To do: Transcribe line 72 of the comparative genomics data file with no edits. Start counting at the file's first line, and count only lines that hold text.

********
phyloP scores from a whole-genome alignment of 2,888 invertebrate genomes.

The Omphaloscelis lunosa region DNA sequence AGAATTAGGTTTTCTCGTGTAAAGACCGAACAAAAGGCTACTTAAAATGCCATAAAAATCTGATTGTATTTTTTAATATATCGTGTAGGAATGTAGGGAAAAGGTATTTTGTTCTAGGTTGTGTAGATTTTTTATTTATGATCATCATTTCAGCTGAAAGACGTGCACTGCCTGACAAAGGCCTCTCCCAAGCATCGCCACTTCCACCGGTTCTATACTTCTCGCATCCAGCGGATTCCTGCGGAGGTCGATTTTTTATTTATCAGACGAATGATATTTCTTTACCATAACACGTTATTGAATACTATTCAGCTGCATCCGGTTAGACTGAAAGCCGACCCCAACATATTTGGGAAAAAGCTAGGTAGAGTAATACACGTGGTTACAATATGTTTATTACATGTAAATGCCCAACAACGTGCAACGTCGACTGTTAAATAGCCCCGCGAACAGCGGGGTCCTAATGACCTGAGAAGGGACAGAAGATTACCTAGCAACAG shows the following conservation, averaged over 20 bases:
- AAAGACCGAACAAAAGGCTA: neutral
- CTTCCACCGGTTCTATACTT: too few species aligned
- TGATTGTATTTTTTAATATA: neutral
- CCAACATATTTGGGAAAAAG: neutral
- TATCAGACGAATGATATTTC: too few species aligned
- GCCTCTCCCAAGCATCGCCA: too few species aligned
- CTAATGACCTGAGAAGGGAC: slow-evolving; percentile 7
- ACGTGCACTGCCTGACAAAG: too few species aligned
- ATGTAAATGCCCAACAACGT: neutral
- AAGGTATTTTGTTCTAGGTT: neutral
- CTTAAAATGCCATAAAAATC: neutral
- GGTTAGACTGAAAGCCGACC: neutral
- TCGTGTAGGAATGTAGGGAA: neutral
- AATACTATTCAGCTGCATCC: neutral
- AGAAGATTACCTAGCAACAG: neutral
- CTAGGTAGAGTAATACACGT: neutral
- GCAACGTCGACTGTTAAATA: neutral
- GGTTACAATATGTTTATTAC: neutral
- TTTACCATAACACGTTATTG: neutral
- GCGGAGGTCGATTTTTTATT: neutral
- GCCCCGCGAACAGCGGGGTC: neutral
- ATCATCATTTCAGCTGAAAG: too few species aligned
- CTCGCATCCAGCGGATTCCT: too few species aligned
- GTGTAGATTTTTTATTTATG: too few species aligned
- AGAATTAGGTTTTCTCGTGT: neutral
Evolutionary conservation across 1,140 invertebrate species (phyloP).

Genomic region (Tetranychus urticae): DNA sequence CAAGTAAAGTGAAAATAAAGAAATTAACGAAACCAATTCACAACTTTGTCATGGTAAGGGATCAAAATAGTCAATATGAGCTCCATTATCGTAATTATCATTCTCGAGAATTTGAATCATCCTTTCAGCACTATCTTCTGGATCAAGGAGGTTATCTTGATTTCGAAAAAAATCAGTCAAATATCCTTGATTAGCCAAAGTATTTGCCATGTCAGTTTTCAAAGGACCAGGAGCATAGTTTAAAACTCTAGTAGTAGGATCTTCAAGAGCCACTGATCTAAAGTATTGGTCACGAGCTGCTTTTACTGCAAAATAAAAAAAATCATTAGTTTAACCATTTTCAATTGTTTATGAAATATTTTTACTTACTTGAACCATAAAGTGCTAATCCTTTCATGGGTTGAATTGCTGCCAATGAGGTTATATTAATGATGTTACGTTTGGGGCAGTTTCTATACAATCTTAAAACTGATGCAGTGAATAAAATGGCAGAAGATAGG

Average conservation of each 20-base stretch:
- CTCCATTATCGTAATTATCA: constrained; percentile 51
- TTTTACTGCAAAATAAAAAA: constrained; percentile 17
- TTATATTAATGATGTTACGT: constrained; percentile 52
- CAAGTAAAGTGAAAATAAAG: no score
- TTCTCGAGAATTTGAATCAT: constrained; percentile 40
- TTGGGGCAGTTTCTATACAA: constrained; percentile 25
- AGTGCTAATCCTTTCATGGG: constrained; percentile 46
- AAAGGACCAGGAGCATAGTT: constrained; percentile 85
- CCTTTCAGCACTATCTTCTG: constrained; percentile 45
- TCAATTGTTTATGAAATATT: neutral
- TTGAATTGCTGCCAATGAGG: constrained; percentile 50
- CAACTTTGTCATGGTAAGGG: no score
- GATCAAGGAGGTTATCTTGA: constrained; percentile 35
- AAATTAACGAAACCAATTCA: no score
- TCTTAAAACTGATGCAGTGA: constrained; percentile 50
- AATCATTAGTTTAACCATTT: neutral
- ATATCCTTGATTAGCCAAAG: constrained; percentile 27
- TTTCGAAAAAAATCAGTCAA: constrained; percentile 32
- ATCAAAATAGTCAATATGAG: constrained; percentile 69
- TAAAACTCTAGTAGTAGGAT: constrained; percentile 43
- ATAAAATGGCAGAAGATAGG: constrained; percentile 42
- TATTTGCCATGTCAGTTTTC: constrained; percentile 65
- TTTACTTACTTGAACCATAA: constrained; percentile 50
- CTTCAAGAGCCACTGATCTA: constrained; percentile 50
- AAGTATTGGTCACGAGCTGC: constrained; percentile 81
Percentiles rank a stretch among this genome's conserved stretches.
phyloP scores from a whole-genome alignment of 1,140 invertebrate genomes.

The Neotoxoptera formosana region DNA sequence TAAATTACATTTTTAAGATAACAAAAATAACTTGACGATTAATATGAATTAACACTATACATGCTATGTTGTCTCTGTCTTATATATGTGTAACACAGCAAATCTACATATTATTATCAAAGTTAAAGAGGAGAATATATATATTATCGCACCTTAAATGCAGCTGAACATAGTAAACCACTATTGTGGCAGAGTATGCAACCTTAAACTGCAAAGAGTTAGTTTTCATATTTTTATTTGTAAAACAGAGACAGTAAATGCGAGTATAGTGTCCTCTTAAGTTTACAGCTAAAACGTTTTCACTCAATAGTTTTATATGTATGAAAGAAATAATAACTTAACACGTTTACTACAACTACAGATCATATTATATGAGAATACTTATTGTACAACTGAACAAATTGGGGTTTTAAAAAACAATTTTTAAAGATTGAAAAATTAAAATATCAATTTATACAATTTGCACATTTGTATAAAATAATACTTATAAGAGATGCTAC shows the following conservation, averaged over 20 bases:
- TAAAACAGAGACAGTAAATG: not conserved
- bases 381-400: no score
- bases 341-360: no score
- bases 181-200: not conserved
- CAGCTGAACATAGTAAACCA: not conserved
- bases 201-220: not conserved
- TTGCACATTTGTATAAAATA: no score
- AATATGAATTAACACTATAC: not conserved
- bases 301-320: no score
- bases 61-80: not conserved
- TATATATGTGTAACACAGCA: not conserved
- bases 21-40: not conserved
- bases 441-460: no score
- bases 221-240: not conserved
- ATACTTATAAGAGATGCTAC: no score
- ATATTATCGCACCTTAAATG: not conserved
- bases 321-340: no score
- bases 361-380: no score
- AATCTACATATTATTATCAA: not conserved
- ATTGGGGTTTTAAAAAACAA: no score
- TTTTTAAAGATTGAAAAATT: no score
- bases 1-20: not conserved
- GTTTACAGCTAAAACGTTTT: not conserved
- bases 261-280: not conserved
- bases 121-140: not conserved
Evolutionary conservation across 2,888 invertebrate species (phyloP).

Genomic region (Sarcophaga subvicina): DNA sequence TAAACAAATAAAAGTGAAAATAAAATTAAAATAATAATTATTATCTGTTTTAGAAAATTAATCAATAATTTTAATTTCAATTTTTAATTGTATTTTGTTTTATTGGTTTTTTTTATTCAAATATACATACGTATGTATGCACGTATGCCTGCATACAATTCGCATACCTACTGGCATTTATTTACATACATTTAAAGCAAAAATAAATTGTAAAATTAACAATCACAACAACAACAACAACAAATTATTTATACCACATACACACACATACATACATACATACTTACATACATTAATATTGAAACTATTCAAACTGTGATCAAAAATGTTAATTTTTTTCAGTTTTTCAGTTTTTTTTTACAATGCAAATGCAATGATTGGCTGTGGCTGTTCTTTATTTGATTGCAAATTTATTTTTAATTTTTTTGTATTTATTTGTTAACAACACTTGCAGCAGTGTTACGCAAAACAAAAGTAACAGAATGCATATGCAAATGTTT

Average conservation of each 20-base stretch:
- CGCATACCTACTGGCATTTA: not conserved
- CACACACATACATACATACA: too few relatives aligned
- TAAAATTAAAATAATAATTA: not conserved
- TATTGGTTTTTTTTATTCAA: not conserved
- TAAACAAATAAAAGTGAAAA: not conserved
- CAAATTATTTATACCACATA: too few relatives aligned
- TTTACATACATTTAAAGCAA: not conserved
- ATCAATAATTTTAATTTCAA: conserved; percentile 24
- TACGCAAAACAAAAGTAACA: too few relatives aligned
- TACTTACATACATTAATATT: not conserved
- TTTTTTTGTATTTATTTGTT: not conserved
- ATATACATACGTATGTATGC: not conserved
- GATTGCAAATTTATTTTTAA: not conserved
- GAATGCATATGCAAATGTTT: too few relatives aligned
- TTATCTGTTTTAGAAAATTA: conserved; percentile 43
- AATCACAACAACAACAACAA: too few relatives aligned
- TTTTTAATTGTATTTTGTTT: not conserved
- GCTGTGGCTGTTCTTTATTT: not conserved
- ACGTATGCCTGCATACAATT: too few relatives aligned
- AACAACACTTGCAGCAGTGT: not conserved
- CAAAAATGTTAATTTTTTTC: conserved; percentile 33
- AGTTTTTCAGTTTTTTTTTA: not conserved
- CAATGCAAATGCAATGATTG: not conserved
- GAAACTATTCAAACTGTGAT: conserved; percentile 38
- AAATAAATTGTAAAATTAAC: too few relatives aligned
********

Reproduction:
- bases 221-240: not conserved